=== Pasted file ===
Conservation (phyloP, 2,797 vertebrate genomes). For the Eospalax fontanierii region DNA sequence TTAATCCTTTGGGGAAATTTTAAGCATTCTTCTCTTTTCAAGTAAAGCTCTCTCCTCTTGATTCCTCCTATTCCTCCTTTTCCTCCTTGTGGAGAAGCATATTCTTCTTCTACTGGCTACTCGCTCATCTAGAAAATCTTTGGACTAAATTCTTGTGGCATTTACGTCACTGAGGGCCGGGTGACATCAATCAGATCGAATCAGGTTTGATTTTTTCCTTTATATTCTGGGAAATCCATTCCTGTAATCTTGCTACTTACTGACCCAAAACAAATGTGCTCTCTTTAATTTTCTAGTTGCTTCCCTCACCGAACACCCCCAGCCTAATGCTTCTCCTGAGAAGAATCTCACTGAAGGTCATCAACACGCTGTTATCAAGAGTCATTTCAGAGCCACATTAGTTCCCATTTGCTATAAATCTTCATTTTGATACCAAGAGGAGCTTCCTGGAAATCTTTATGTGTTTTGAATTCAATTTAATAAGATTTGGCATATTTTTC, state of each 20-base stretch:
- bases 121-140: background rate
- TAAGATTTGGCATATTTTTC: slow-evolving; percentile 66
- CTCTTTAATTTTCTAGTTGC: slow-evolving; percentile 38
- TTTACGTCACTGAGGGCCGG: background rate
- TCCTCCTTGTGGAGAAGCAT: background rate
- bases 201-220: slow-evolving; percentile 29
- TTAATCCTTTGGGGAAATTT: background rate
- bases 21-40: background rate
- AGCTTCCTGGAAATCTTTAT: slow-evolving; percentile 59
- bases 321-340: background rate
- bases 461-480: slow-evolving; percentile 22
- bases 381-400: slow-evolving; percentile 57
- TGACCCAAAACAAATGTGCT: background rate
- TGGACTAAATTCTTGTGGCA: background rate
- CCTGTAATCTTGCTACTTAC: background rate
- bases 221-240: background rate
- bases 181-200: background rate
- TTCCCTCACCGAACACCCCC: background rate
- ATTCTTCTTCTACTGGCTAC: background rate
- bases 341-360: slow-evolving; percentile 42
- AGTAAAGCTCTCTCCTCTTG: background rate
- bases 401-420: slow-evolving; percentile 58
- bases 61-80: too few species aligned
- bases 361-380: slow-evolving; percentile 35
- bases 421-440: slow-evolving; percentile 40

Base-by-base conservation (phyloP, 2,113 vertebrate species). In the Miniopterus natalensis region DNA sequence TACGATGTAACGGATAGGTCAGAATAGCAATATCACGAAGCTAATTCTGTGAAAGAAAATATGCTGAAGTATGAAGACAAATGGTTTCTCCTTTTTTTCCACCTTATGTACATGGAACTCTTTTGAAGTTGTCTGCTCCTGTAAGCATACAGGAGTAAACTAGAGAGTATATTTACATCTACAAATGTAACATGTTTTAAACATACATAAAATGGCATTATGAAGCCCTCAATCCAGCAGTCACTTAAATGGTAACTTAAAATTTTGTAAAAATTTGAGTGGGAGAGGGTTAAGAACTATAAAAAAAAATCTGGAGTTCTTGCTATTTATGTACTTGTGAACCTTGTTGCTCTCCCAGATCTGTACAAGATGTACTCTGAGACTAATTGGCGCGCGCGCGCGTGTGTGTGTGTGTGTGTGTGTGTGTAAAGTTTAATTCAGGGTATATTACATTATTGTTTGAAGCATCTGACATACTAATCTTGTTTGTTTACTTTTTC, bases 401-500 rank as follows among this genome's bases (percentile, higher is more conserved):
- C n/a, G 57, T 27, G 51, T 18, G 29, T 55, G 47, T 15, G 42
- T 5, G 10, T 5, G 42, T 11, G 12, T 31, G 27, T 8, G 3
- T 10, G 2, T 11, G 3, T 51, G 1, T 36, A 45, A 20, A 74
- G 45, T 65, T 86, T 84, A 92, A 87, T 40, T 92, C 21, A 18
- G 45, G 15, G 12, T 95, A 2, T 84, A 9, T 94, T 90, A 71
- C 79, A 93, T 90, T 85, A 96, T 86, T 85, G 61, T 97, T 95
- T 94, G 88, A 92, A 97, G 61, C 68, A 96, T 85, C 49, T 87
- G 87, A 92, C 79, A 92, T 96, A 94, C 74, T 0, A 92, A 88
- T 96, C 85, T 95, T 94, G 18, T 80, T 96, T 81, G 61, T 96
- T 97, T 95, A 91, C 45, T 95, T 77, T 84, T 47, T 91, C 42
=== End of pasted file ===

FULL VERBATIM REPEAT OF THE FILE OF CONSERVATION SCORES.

Conservation (phyloP, 2,797 vertebrate genomes). For the Eospalax fontanierii region DNA sequence TTAATCCTTTGGGGAAATTTTAAGCATTCTTCTCTTTTCAAGTAAAGCTCTCTCCTCTTGATTCCTCCTATTCCTCCTTTTCCTCCTTGTGGAGAAGCATATTCTTCTTCTACTGGCTACTCGCTCATCTAGAAAATCTTTGGACTAAATTCTTGTGGCATTTACGTCACTGAGGGCCGGGTGACATCAATCAGATCGAATCAGGTTTGATTTTTTCCTTTATATTCTGGGAAATCCATTCCTGTAATCTTGCTACTTACTGACCCAAAACAAATGTGCTCTCTTTAATTTTCTAGTTGCTTCCCTCACCGAACACCCCCAGCCTAATGCTTCTCCTGAGAAGAATCTCACTGAAGGTCATCAACACGCTGTTATCAAGAGTCATTTCAGAGCCACATTAGTTCCCATTTGCTATAAATCTTCATTTTGATACCAAGAGGAGCTTCCTGGAAATCTTTATGTGTTTTGAATTCAATTTAATAAGATTTGGCATATTTTTC, state of each 20-base stretch:
- bases 121-140: background rate
- TAAGATTTGGCATATTTTTC: slow-evolving; percentile 66
- CTCTTTAATTTTCTAGTTGC: slow-evolving; percentile 38
- TTTACGTCACTGAGGGCCGG: background rate
- TCCTCCTTGTGGAGAAGCAT: background rate
- bases 201-220: slow-evolving; percentile 29
- TTAATCCTTTGGGGAAATTT: background rate
- bases 21-40: background rate
- AGCTTCCTGGAAATCTTTAT: slow-evolving; percentile 59
- bases 321-340: background rate
- bases 461-480: slow-evolving; percentile 22
- bases 381-400: slow-evolving; percentile 57
- TGACCCAAAACAAATGTGCT: background rate
- TGGACTAAATTCTTGTGGCA: background rate
- CCTGTAATCTTGCTACTTAC: background rate
- bases 221-240: background rate
- bases 181-200: background rate
- TTCCCTCACCGAACACCCCC: background rate
- ATTCTTCTTCTACTGGCTAC: background rate
- bases 341-360: slow-evolving; percentile 42
- AGTAAAGCTCTCTCCTCTTG: background rate
- bases 401-420: slow-evolving; percentile 58
- bases 61-80: too few species aligned
- bases 361-380: slow-evolving; percentile 35
- bases 421-440: slow-evolving; percentile 40

Base-by-base conservation (phyloP, 2,113 vertebrate species). In the Miniopterus natalensis region DNA sequence TACGATGTAACGGATAGGTCAGAATAGCAATATCACGAAGCTAATTCTGTGAAAGAAAATATGCTGAAGTATGAAGACAAATGGTTTCTCCTTTTTTTCCACCTTATGTACATGGAACTCTTTTGAAGTTGTCTGCTCCTGTAAGCATACAGGAGTAAACTAGAGAGTATATTTACATCTACAAATGTAACATGTTTTAAACATACATAAAATGGCATTATGAAGCCCTCAATCCAGCAGTCACTTAAATGGTAACTTAAAATTTTGTAAAAATTTGAGTGGGAGAGGGTTAAGAACTATAAAAAAAAATCTGGAGTTCTTGCTATTTATGTACTTGTGAACCTTGTTGCTCTCCCAGATCTGTACAAGATGTACTCTGAGACTAATTGGCGCGCGCGCGCGTGTGTGTGTGTGTGTGTGTGTGTGTAAAGTTTAATTCAGGGTATATTACATTATTGTTTGAAGCATCTGACATACTAATCTTGTTTGTTTACTTTTTC, bases 401-500 rank as follows among this genome's bases (percentile, higher is more conserved):
- C n/a, G 57, T 27, G 51, T 18, G 29, T 55, G 47, T 15, G 42
- T 5, G 10, T 5, G 42, T 11, G 12, T 31, G 27, T 8, G 3
- T 10, G 2, T 11, G 3, T 51, G 1, T 36, A 45, A 20, A 74
- G 45, T 65, T 86, T 84, A 92, A 87, T 40, T 92, C 21, A 18
- G 45, G 15, G 12, T 95, A 2, T 84, A 9, T 94, T 90, A 71
- C 79, A 93, T 90, T 85, A 96, T 86, T 85, G 61, T 97, T 95
- T 94, G 88, A 92, A 97, G 61, C 68, A 96, T 85, C 49, T 87
- G 87, A 92, C 79, A 92, T 96, A 94, C 74, T 0, A 92, A 88
- T 96, C 85, T 95, T 94, G 18, T 80, T 96, T 81, G 61, T 96
- T 97, T 95, A 91, C 45, T 95, T 77, T 84, T 47, T 91, C 42